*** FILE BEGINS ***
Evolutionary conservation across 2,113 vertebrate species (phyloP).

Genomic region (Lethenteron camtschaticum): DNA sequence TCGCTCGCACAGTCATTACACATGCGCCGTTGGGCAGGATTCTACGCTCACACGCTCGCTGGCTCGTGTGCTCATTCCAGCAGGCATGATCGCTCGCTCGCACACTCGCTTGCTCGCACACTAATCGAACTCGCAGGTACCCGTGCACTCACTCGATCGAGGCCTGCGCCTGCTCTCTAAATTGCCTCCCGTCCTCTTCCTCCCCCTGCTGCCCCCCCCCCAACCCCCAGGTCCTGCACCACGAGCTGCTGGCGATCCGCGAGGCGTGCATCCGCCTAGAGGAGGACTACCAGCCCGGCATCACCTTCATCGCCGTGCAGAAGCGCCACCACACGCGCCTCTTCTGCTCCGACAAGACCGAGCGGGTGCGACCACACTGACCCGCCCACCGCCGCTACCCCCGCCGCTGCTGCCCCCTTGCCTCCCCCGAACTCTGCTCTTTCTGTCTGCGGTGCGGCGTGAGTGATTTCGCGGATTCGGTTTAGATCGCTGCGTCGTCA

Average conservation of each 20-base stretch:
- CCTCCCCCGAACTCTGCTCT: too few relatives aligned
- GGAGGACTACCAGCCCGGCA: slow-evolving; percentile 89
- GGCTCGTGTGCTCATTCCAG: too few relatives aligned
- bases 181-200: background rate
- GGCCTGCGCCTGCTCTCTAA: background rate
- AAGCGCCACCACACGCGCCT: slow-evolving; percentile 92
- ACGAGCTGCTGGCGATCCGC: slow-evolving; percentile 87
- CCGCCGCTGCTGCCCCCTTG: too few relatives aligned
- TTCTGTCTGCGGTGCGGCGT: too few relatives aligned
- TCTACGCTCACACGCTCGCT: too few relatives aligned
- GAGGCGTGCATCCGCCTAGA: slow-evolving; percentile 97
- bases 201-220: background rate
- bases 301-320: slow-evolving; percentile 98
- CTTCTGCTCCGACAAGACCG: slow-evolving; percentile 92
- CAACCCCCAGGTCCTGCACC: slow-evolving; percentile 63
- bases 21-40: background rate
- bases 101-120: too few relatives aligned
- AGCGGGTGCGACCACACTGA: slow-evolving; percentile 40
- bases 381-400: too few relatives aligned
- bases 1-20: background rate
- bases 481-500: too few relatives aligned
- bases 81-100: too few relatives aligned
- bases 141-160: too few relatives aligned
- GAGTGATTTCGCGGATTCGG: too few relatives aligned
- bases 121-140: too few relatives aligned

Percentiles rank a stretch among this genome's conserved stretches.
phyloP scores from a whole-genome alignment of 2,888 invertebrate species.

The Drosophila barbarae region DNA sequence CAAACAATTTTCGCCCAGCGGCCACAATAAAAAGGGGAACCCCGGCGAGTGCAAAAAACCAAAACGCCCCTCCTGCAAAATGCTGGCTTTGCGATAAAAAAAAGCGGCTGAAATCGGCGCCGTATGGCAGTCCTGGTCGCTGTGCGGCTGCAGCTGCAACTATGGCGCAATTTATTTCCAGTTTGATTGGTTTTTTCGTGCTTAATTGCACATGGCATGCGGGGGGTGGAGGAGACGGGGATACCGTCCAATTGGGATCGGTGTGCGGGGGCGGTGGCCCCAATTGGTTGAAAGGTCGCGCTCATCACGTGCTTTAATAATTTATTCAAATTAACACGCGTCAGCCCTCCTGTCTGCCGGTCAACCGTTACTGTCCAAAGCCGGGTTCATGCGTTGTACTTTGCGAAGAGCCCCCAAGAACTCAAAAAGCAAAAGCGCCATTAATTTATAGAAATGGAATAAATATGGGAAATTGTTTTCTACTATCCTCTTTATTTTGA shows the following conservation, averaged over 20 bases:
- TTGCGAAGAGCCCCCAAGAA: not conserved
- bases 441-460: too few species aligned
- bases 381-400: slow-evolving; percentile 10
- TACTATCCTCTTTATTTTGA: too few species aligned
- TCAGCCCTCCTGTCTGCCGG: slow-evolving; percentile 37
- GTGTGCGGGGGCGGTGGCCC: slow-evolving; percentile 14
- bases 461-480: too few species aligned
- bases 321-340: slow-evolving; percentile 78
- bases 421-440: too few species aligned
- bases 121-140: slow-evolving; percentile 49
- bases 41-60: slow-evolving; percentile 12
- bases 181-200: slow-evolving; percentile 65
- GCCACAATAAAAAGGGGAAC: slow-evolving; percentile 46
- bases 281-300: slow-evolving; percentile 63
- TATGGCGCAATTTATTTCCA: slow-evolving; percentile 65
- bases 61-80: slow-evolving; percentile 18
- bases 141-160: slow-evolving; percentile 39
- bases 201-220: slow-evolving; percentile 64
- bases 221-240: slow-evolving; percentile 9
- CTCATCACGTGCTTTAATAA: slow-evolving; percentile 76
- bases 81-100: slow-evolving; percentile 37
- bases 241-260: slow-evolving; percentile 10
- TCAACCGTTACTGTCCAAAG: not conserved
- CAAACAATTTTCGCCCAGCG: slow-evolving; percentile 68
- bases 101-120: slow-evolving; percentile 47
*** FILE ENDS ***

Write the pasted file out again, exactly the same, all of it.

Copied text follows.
Evolutionary conservation across 2,113 vertebrate species (phyloP).

Genomic region (Lethenteron camtschaticum): DNA sequence TCGCTCGCACAGTCATTACACATGCGCCGTTGGGCAGGATTCTACGCTCACACGCTCGCTGGCTCGTGTGCTCATTCCAGCAGGCATGATCGCTCGCTCGCACACTCGCTTGCTCGCACACTAATCGAACTCGCAGGTACCCGTGCACTCACTCGATCGAGGCCTGCGCCTGCTCTCTAAATTGCCTCCCGTCCTCTTCCTCCCCCTGCTGCCCCCCCCCCAACCCCCAGGTCCTGCACCACGAGCTGCTGGCGATCCGCGAGGCGTGCATCCGCCTAGAGGAGGACTACCAGCCCGGCATCACCTTCATCGCCGTGCAGAAGCGCCACCACACGCGCCTCTTCTGCTCCGACAAGACCGAGCGGGTGCGACCACACTGACCCGCCCACCGCCGCTACCCCCGCCGCTGCTGCCCCCTTGCCTCCCCCGAACTCTGCTCTTTCTGTCTGCGGTGCGGCGTGAGTGATTTCGCGGATTCGGTTTAGATCGCTGCGTCGTCA

Average conservation of each 20-base stretch:
- CCTCCCCCGAACTCTGCTCT: too few relatives aligned
- GGAGGACTACCAGCCCGGCA: slow-evolving; percentile 89
- GGCTCGTGTGCTCATTCCAG: too few relatives aligned
- bases 181-200: background rate
- GGCCTGCGCCTGCTCTCTAA: background rate
- AAGCGCCACCACACGCGCCT: slow-evolving; percentile 92
- ACGAGCTGCTGGCGATCCGC: slow-evolving; percentile 87
- CCGCCGCTGCTGCCCCCTTG: too few relatives aligned
- TTCTGTCTGCGGTGCGGCGT: too few relatives aligned
- TCTACGCTCACACGCTCGCT: too few relatives aligned
- GAGGCGTGCATCCGCCTAGA: slow-evolving; percentile 97
- bases 201-220: background rate
- bases 301-320: slow-evolving; percentile 98
- CTTCTGCTCCGACAAGACCG: slow-evolving; percentile 92
- CAACCCCCAGGTCCTGCACC: slow-evolving; percentile 63
- bases 21-40: background rate
- bases 101-120: too few relatives aligned
- AGCGGGTGCGACCACACTGA: slow-evolving; percentile 40
- bases 381-400: too few relatives aligned
- bases 1-20: background rate
- bases 481-500: too few relatives aligned
- bases 81-100: too few relatives aligned
- bases 141-160: too few relatives aligned
- GAGTGATTTCGCGGATTCGG: too few relatives aligned
- bases 121-140: too few relatives aligned

Percentiles rank a stretch among this genome's conserved stretches.
phyloP scores from a whole-genome alignment of 2,888 invertebrate species.

The Drosophila barbarae region DNA sequence CAAACAATTTTCGCCCAGCGGCCACAATAAAAAGGGGAACCCCGGCGAGTGCAAAAAACCAAAACGCCCCTCCTGCAAAATGCTGGCTTTGCGATAAAAAAAAGCGGCTGAAATCGGCGCCGTATGGCAGTCCTGGTCGCTGTGCGGCTGCAGCTGCAACTATGGCGCAATTTATTTCCAGTTTGATTGGTTTTTTCGTGCTTAATTGCACATGGCATGCGGGGGGTGGAGGAGACGGGGATACCGTCCAATTGGGATCGGTGTGCGGGGGCGGTGGCCCCAATTGGTTGAAAGGTCGCGCTCATCACGTGCTTTAATAATTTATTCAAATTAACACGCGTCAGCCCTCCTGTCTGCCGGTCAACCGTTACTGTCCAAAGCCGGGTTCATGCGTTGTACTTTGCGAAGAGCCCCCAAGAACTCAAAAAGCAAAAGCGCCATTAATTTATAGAAATGGAATAAATATGGGAAATTGTTTTCTACTATCCTCTTTATTTTGA shows the following conservation, averaged over 20 bases:
- TTGCGAAGAGCCCCCAAGAA: not conserved
- bases 441-460: too few species aligned
- bases 381-400: slow-evolving; percentile 10
- TACTATCCTCTTTATTTTGA: too few species aligned
- TCAGCCCTCCTGTCTGCCGG: slow-evolving; percentile 37
- GTGTGCGGGGGCGGTGGCCC: slow-evolving; percentile 14
- bases 461-480: too few species aligned
- bases 321-340: slow-evolving; percentile 78
- bases 421-440: too few species aligned
- bases 121-140: slow-evolving; percentile 49
- bases 41-60: slow-evolving; percentile 12
- bases 181-200: slow-evolving; percentile 65
- GCCACAATAAAAAGGGGAAC: slow-evolving; percentile 46
- bases 281-300: slow-evolving; percentile 63
- TATGGCGCAATTTATTTCCA: slow-evolving; percentile 65
- bases 61-80: slow-evolving; percentile 18
- bases 141-160: slow-evolving; percentile 39
- bases 201-220: slow-evolving; percentile 64
- bases 221-240: slow-evolving; percentile 9
- CTCATCACGTGCTTTAATAA: slow-evolving; percentile 76
- bases 81-100: slow-evolving; percentile 37
- bases 241-260: slow-evolving; percentile 10
- TCAACCGTTACTGTCCAAAG: not conserved
- CAAACAATTTTCGCCCAGCG: slow-evolving; percentile 68
- bases 101-120: slow-evolving; percentile 47